By Chimwemwe Mwanza
You ‘ve got to hand it to President Lungu for his resolute stand on government’s decision to grab KCM. He has been decisive and unwavering; at least he wasn’t going to loosen his grip on this asset without securing a deal that puts Zambia’s interests above any other.
As this saga continues to unravel, Vendata’s relentless strategy to blackmail government by conjuring a storm of legal bravado, is floundering. Looking back, its victory in the Court of International Arbitration in Johannesburg was of little significance as the Zambian High Court reciprocated by turning down its bid for stay against a KCM winding up order.
What is remarkable about the government’s approach is that it stood its ground amid threats and intimidation disguised in lawfare. No illusions here, it is precisely why Argawal took it upon himself to travel to Zambia. His mission was clear. He didn’t come to State House for coffee, he came to plead for this asset. Its thus not surprising that whispers of an imminent cessation of hostilities began to do the rounds soon after Argawal left our shores.
Then bang, our President is suddenly off to India ostensibly to honour an outstanding one – year old invitation from his Indian counterpart. The timing of the trip to India might well have raised suspicions but this is inconsequential in the bigger scheme of things. The country is owed a swift resolution to this matter as the prolonged closure of this asset isn’t in the best interest of the economy. So, no amount of speculation should distract from achieving a lasting solution.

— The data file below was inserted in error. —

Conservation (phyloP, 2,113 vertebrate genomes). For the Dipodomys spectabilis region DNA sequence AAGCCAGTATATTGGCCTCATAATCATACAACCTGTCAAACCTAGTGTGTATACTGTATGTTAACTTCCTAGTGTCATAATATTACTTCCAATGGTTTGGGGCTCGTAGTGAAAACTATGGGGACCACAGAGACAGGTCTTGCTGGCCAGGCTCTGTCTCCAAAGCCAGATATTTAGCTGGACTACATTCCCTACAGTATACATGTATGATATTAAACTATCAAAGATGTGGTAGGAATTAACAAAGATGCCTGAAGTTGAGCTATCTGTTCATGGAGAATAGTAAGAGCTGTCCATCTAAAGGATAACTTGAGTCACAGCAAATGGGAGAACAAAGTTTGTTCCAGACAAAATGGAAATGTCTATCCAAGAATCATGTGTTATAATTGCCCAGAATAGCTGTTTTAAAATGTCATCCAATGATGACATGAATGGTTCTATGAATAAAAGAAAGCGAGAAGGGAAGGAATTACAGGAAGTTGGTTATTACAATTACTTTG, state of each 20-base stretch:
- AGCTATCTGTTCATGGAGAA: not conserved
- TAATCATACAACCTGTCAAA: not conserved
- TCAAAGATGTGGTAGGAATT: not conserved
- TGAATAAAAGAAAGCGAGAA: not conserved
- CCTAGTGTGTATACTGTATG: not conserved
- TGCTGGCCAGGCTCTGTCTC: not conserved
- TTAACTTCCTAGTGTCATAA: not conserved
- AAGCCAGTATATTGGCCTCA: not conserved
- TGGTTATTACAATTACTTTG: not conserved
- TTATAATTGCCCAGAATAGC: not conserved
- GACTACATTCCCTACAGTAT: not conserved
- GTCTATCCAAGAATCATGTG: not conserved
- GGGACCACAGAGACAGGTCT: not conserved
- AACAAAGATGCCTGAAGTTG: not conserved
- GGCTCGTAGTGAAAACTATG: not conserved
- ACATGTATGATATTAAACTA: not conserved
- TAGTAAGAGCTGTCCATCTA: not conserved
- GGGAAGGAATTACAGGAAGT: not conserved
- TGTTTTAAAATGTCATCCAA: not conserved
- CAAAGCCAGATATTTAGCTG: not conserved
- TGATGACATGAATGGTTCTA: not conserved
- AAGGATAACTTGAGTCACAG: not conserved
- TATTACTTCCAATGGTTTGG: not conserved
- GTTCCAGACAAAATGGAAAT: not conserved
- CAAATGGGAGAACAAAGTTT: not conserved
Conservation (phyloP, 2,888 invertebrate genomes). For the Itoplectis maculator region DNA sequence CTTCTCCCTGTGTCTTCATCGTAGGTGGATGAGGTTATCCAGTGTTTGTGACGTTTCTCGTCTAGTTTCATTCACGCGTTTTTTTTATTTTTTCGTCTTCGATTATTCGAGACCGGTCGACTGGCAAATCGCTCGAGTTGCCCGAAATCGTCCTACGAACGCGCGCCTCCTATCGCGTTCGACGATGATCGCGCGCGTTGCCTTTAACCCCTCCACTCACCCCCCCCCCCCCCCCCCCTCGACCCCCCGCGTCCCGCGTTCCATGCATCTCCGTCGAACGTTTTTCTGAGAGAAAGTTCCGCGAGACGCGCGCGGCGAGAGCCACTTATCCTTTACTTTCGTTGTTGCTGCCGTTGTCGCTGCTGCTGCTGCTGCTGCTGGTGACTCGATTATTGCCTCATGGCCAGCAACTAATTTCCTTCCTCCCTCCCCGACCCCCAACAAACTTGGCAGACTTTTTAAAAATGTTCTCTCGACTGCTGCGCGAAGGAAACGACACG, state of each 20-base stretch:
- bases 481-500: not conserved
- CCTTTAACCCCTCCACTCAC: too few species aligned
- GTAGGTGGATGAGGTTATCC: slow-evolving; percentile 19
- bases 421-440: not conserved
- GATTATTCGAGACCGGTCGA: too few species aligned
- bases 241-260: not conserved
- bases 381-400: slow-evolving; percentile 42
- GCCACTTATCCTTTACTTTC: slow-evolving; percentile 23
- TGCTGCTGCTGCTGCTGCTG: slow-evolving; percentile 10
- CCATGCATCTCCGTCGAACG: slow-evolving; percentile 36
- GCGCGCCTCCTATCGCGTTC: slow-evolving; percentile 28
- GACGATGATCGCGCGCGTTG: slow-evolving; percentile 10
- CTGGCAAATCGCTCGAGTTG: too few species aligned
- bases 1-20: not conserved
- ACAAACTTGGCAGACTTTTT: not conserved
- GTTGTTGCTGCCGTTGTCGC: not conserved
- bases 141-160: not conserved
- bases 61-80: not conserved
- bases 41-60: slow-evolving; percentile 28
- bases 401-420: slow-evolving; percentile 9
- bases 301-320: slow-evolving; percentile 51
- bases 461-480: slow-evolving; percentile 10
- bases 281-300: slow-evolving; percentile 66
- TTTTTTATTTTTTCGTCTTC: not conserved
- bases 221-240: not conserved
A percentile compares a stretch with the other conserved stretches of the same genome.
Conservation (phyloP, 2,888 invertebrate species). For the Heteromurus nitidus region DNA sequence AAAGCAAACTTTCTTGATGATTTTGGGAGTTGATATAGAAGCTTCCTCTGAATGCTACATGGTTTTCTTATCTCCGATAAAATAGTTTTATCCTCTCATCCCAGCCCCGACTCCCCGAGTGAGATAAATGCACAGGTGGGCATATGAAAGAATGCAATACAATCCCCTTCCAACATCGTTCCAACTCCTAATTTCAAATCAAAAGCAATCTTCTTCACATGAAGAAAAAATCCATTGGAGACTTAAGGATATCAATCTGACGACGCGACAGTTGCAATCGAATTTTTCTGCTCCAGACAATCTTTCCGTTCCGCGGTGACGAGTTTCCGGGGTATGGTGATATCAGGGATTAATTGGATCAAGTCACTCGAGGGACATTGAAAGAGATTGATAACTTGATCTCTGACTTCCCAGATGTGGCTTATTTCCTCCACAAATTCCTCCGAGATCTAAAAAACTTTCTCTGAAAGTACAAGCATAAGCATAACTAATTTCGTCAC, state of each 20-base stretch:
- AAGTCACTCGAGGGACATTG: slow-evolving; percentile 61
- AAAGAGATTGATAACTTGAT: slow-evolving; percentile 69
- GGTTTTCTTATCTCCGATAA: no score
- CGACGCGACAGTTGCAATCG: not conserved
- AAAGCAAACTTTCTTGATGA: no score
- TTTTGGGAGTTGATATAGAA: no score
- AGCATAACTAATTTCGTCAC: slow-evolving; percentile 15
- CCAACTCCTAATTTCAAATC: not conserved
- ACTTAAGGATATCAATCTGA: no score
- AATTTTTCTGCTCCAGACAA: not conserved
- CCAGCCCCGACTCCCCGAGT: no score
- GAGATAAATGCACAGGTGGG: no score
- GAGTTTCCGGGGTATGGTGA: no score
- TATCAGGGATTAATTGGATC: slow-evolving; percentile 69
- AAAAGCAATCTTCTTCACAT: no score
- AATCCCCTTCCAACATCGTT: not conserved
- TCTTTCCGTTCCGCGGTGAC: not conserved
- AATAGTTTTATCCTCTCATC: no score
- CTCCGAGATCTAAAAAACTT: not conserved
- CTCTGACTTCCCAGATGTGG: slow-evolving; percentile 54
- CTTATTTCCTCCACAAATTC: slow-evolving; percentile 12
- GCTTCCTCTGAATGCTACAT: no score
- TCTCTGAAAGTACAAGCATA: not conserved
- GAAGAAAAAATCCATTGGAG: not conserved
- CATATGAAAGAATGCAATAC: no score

Truth is that Vedanta needs KCM and the desperation to hold on to this asset, stems from the reason that KCM is the princely jewel in its stable. Isn’t it ironic that Vendata’s successful global expansion strategy – coincided with its acquisition of KCM in 2002?
It can’t be further from the truth that Agarwal used some of the proceeds of profits from KCM to bulk up mining assets in the holding company thus enabling him to buy a controlling stake in mining behemoth, Anglo American. And today, he is one of the single largest shareholders in Anglo American – a factor perhaps made possible with a bit of money from Chingola. More than anybody, he knows that losing this asset will severely impact his fortunes.
Where to from here?
Now that Vendata is on the verge of capitulation, President Lungu must surely be smelling blood. Not only is he emboldened but he will certainly have a huge say on how this sequel finally concludes. Understandably so, he like many citizens have had enough of dodgy investors taking advantage of the generosity of Zambians. Does he go for a kill? One might advise, this is a period for cool heads and sober minds. After this long disruption in production, nursing KCM back to a stable entity will be a daunting task.
In addition to earning a few Memoranda of Understanding (MOUs) which the President signed with his Indian counterpart whilst there, all that government needs to do now is beef up its negotiating team and extract as much concessions as possible before it hands back the licence to Vendata.